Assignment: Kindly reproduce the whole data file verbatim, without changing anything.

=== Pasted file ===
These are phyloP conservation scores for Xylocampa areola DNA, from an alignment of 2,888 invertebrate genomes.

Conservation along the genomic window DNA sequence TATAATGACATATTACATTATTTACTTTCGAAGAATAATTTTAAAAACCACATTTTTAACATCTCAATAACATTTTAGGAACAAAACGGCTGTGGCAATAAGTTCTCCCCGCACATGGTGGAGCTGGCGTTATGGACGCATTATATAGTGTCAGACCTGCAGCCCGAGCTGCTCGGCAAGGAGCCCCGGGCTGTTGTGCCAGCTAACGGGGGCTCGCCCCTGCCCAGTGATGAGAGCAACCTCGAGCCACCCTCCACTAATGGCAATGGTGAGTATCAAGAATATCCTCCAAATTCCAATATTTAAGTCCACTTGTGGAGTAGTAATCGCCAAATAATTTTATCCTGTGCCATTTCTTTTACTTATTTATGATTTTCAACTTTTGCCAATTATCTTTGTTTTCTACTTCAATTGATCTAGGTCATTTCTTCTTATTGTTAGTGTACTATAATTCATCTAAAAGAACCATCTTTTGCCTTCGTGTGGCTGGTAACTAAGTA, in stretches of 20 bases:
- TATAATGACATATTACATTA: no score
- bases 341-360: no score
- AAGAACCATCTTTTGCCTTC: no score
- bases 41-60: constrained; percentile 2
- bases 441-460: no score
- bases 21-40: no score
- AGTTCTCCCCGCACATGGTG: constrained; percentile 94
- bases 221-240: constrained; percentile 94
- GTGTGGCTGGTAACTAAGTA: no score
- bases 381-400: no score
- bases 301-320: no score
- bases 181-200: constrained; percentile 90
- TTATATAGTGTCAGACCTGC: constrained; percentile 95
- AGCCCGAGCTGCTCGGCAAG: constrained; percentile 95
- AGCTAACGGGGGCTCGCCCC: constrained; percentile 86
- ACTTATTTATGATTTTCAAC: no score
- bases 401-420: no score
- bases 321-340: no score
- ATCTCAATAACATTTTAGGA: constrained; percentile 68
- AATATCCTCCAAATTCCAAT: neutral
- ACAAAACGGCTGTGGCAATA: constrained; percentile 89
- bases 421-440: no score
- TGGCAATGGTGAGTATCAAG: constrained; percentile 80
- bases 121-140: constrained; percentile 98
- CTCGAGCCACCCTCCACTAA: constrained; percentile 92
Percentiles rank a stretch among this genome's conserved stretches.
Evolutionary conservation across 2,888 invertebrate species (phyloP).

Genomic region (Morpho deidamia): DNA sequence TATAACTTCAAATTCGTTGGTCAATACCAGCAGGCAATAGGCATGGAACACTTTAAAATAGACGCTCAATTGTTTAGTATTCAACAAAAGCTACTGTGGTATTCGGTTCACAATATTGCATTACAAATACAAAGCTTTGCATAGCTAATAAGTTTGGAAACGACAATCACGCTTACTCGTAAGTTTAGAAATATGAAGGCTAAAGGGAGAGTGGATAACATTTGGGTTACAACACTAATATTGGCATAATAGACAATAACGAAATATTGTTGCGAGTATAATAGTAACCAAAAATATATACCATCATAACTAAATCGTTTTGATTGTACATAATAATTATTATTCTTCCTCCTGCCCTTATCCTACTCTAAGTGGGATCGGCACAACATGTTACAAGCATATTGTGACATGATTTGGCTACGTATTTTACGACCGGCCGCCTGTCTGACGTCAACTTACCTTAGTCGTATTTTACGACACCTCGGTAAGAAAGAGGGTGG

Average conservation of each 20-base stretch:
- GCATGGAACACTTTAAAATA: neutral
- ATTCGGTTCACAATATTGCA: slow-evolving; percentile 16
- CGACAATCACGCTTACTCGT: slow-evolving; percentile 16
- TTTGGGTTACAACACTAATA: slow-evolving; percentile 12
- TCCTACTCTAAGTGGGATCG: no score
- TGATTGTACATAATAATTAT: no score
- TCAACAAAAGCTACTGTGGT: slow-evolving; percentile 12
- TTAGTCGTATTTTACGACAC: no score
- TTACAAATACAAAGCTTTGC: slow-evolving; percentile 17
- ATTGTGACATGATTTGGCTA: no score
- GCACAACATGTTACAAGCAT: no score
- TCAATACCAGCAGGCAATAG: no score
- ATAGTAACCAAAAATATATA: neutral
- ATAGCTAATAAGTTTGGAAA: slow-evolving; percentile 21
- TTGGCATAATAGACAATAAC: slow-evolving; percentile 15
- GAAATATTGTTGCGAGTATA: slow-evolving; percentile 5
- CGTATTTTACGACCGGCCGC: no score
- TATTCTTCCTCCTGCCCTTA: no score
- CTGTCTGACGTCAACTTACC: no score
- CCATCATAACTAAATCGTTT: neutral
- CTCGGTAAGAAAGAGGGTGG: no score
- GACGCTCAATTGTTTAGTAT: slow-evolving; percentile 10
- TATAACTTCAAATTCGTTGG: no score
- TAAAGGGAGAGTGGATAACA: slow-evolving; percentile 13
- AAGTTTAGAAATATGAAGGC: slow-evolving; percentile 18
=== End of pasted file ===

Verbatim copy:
These are phyloP conservation scores for Xylocampa areola DNA, from an alignment of 2,888 invertebrate genomes.

Conservation along the genomic window DNA sequence TATAATGACATATTACATTATTTACTTTCGAAGAATAATTTTAAAAACCACATTTTTAACATCTCAATAACATTTTAGGAACAAAACGGCTGTGGCAATAAGTTCTCCCCGCACATGGTGGAGCTGGCGTTATGGACGCATTATATAGTGTCAGACCTGCAGCCCGAGCTGCTCGGCAAGGAGCCCCGGGCTGTTGTGCCAGCTAACGGGGGCTCGCCCCTGCCCAGTGATGAGAGCAACCTCGAGCCACCCTCCACTAATGGCAATGGTGAGTATCAAGAATATCCTCCAAATTCCAATATTTAAGTCCACTTGTGGAGTAGTAATCGCCAAATAATTTTATCCTGTGCCATTTCTTTTACTTATTTATGATTTTCAACTTTTGCCAATTATCTTTGTTTTCTACTTCAATTGATCTAGGTCATTTCTTCTTATTGTTAGTGTACTATAATTCATCTAAAAGAACCATCTTTTGCCTTCGTGTGGCTGGTAACTAAGTA, in stretches of 20 bases:
- TATAATGACATATTACATTA: no score
- bases 341-360: no score
- AAGAACCATCTTTTGCCTTC: no score
- bases 41-60: constrained; percentile 2
- bases 441-460: no score
- bases 21-40: no score
- AGTTCTCCCCGCACATGGTG: constrained; percentile 94
- bases 221-240: constrained; percentile 94
- GTGTGGCTGGTAACTAAGTA: no score
- bases 381-400: no score
- bases 301-320: no score
- bases 181-200: constrained; percentile 90
- TTATATAGTGTCAGACCTGC: constrained; percentile 95
- AGCCCGAGCTGCTCGGCAAG: constrained; percentile 95
- AGCTAACGGGGGCTCGCCCC: constrained; percentile 86
- ACTTATTTATGATTTTCAAC: no score
- bases 401-420: no score
- bases 321-340: no score
- ATCTCAATAACATTTTAGGA: constrained; percentile 68
- AATATCCTCCAAATTCCAAT: neutral
- ACAAAACGGCTGTGGCAATA: constrained; percentile 89
- bases 421-440: no score
- TGGCAATGGTGAGTATCAAG: constrained; percentile 80
- bases 121-140: constrained; percentile 98
- CTCGAGCCACCCTCCACTAA: constrained; percentile 92
Percentiles rank a stretch among this genome's conserved stretches.
Evolutionary conservation across 2,888 invertebrate species (phyloP).

Genomic region (Morpho deidamia): DNA sequence TATAACTTCAAATTCGTTGGTCAATACCAGCAGGCAATAGGCATGGAACACTTTAAAATAGACGCTCAATTGTTTAGTATTCAACAAAAGCTACTGTGGTATTCGGTTCACAATATTGCATTACAAATACAAAGCTTTGCATAGCTAATAAGTTTGGAAACGACAATCACGCTTACTCGTAAGTTTAGAAATATGAAGGCTAAAGGGAGAGTGGATAACATTTGGGTTACAACACTAATATTGGCATAATAGACAATAACGAAATATTGTTGCGAGTATAATAGTAACCAAAAATATATACCATCATAACTAAATCGTTTTGATTGTACATAATAATTATTATTCTTCCTCCTGCCCTTATCCTACTCTAAGTGGGATCGGCACAACATGTTACAAGCATATTGTGACATGATTTGGCTACGTATTTTACGACCGGCCGCCTGTCTGACGTCAACTTACCTTAGTCGTATTTTACGACACCTCGGTAAGAAAGAGGGTGG

Average conservation of each 20-base stretch:
- GCATGGAACACTTTAAAATA: neutral
- ATTCGGTTCACAATATTGCA: slow-evolving; percentile 16
- CGACAATCACGCTTACTCGT: slow-evolving; percentile 16
- TTTGGGTTACAACACTAATA: slow-evolving; percentile 12
- TCCTACTCTAAGTGGGATCG: no score
- TGATTGTACATAATAATTAT: no score
- TCAACAAAAGCTACTGTGGT: slow-evolving; percentile 12
- TTAGTCGTATTTTACGACAC: no score
- TTACAAATACAAAGCTTTGC: slow-evolving; percentile 17
- ATTGTGACATGATTTGGCTA: no score
- GCACAACATGTTACAAGCAT: no score
- TCAATACCAGCAGGCAATAG: no score
- ATAGTAACCAAAAATATATA: neutral
- ATAGCTAATAAGTTTGGAAA: slow-evolving; percentile 21
- TTGGCATAATAGACAATAAC: slow-evolving; percentile 15
- GAAATATTGTTGCGAGTATA: slow-evolving; percentile 5
- CGTATTTTACGACCGGCCGC: no score
- TATTCTTCCTCCTGCCCTTA: no score
- CTGTCTGACGTCAACTTACC: no score
- CCATCATAACTAAATCGTTT: neutral
- CTCGGTAAGAAAGAGGGTGG: no score
- GACGCTCAATTGTTTAGTAT: slow-evolving; percentile 10
- TATAACTTCAAATTCGTTGG: no score
- TAAAGGGAGAGTGGATAACA: slow-evolving; percentile 13
- AAGTTTAGAAATATGAAGGC: slow-evolving; percentile 18